Elliott said: “A fresh fear is lurking on global financial markets – and it is not about trade wars. It is that global GDP growth may have peaked in the current growth spurt that began in early 2016.”
Three reasons to be nervous
Elliott said the global GDP growth adds to three existing worries.
“One, the ongoing fear that a trade war will break out between the US and other major economies. Although the trade dispute with China has eased a little in recent days, largely due to Xi Jinping, the Chinese president, making a conciliatory speech last week.
“Two, apprehension that a new wave of regulation will impact on the business models of some of America’s largest quoted companies, such as Facebook, Google and Amazon.
“And three, growing tensions between the US, the UK and France with Russia, and others, following Friday night’s attack on Syrian installations.”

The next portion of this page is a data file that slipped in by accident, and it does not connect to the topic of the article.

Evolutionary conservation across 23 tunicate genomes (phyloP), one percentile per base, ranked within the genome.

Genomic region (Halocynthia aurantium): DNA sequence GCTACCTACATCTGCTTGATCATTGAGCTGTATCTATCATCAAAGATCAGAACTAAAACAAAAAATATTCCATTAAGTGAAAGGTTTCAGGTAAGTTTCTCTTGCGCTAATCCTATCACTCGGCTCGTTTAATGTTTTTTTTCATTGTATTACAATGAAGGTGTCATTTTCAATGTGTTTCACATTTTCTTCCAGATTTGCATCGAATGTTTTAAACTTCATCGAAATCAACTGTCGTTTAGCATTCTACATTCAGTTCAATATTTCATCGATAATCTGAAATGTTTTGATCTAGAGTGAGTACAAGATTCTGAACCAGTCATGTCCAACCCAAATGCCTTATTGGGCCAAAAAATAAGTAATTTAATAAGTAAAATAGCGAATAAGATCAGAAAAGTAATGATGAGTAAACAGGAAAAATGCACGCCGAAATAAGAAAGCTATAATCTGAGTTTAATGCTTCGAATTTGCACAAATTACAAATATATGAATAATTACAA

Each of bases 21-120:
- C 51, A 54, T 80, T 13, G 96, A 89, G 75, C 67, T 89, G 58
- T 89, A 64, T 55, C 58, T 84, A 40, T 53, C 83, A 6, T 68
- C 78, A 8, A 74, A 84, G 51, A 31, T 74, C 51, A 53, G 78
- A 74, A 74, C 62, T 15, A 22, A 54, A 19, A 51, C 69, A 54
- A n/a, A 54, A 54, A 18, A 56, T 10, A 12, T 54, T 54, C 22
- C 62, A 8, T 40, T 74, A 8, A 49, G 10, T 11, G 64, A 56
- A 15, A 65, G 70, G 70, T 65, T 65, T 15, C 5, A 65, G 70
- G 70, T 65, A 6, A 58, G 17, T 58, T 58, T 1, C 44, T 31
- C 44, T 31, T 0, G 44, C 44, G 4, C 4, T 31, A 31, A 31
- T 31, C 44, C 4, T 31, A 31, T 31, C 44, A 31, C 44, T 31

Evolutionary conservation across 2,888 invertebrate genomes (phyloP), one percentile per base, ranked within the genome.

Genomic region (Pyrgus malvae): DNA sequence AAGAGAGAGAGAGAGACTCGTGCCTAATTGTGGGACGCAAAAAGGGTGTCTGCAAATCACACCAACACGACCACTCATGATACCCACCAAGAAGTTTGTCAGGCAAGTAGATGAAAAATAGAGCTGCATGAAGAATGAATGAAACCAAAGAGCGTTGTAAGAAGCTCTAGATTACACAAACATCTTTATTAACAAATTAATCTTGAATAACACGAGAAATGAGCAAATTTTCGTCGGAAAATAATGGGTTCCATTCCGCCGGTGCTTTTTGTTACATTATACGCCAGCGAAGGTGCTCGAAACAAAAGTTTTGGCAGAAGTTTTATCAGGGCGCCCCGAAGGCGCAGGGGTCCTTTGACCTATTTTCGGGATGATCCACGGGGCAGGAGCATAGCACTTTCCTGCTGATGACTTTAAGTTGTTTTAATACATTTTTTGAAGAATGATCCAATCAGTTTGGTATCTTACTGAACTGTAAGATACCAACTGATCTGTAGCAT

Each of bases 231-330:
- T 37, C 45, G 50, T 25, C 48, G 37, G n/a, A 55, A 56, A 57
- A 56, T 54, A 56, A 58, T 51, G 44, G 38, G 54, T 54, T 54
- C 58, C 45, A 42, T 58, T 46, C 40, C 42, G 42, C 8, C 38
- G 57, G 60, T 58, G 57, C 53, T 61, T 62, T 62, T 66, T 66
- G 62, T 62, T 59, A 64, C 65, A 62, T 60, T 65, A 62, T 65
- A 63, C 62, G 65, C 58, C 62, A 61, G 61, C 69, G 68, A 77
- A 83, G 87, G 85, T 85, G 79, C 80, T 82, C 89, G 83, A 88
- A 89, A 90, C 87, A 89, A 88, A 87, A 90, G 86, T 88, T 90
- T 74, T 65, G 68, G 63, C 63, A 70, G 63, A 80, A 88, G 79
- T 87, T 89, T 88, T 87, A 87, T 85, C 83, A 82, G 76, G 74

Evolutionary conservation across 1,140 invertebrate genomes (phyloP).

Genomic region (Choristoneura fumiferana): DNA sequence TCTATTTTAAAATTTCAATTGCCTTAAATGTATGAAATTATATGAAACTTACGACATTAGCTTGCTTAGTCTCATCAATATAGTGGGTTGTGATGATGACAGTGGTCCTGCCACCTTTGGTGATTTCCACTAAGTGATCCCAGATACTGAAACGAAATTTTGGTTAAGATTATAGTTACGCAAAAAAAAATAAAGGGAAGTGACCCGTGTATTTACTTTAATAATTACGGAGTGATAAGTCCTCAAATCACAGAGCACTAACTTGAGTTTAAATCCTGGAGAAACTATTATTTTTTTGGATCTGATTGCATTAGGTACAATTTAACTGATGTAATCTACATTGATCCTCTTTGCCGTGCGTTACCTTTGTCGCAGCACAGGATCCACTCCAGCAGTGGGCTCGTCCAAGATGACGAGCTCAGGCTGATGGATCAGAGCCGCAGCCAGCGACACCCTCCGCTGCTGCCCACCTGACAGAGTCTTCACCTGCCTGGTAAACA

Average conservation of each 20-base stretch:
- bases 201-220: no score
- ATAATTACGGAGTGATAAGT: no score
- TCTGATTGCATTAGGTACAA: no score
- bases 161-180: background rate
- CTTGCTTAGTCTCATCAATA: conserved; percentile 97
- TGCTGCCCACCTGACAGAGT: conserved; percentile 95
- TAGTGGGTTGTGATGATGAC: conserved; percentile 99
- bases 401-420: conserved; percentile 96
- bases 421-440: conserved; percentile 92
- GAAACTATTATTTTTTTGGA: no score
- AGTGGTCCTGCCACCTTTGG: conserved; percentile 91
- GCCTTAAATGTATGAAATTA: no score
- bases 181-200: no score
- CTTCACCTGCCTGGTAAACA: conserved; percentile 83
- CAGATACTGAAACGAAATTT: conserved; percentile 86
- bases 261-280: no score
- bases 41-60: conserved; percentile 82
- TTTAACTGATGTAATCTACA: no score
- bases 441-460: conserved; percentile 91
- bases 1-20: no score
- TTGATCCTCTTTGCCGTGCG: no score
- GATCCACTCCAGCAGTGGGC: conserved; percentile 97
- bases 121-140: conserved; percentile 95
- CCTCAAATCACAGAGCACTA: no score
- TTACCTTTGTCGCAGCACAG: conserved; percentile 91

He believes that, despite these concerns, the “fundamentals remain supportive for stocks”.
“Consensus estimates for global corporate earnings growth in the first quarter are at 15% over the previous year, while for the S&P 500 index it is 17%.
“The beleaguered US tech sector is expected to see 22% earnings growth, which will help soothe investors’ nerves.
“Despite the prospect for two, maybe three, more rate hikes from the Federal Reserve this year, and probably one from the Bank of England in May, monetary policy remains loose by historic standards in all the main economies,” Elliott said.
“This supports risk assets, by keeping borrowing costs low for companies and their customers, and by keeping ‘risk free’ rates low and unattractive relative to the expected returns from stocks.”